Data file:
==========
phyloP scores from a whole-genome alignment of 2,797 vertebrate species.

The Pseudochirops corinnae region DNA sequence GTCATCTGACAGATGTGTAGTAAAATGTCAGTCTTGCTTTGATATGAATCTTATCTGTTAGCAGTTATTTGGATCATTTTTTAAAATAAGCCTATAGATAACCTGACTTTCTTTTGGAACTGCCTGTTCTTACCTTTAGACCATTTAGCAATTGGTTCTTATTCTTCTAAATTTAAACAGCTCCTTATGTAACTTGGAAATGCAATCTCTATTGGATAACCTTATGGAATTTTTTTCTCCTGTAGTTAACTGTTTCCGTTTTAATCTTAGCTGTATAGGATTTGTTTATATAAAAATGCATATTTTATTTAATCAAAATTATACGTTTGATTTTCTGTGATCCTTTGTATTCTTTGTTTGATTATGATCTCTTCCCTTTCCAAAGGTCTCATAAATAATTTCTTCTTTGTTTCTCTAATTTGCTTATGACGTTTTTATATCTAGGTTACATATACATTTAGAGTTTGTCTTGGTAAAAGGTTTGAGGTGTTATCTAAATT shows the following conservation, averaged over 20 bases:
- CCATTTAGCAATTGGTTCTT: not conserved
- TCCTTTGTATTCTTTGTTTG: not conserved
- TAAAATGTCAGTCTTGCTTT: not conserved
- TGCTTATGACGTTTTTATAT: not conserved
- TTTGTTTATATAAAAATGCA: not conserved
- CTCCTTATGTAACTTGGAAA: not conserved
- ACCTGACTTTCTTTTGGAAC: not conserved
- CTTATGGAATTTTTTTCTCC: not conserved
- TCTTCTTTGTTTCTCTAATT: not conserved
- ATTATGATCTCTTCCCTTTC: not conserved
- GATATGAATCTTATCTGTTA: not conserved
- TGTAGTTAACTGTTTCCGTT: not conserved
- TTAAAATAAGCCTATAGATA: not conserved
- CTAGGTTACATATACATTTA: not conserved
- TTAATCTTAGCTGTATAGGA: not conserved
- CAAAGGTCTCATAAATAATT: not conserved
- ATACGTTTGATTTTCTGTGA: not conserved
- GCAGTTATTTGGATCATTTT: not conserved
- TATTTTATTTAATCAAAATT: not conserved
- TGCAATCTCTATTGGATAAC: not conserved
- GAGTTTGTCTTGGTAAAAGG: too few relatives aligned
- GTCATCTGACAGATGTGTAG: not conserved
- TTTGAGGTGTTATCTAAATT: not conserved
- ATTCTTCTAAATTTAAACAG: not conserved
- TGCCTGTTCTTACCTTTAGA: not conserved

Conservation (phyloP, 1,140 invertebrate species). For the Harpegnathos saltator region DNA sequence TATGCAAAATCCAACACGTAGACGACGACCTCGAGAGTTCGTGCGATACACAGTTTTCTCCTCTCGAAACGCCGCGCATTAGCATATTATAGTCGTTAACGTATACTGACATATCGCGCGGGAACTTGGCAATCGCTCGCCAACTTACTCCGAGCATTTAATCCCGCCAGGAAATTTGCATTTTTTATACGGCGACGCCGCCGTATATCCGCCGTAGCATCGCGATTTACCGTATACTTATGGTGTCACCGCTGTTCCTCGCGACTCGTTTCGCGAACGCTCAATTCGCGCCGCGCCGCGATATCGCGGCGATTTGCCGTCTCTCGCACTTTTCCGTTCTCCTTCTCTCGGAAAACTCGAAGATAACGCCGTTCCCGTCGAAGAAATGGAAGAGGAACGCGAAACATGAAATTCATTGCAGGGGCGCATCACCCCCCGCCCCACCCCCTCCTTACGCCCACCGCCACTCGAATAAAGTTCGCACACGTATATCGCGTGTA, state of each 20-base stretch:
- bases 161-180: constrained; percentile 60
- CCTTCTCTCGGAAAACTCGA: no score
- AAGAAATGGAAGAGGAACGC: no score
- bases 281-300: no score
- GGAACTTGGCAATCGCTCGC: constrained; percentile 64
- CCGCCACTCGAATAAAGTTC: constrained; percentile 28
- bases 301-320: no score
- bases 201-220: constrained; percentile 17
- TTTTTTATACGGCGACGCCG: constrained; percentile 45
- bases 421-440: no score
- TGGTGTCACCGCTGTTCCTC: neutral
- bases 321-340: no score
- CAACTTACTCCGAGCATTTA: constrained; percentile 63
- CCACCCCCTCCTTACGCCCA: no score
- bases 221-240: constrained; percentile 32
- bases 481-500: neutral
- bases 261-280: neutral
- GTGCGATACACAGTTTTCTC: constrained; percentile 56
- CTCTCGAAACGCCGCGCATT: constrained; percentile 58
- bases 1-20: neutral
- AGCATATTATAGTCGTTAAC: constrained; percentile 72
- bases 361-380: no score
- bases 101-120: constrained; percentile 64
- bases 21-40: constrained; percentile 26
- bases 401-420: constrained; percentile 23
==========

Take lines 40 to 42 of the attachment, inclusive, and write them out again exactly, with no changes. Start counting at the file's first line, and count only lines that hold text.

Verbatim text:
- bases 321-340: no score
- CAACTTACTCCGAGCATTTA: constrained; percentile 63
- CCACCCCCTCCTTACGCCCA: no score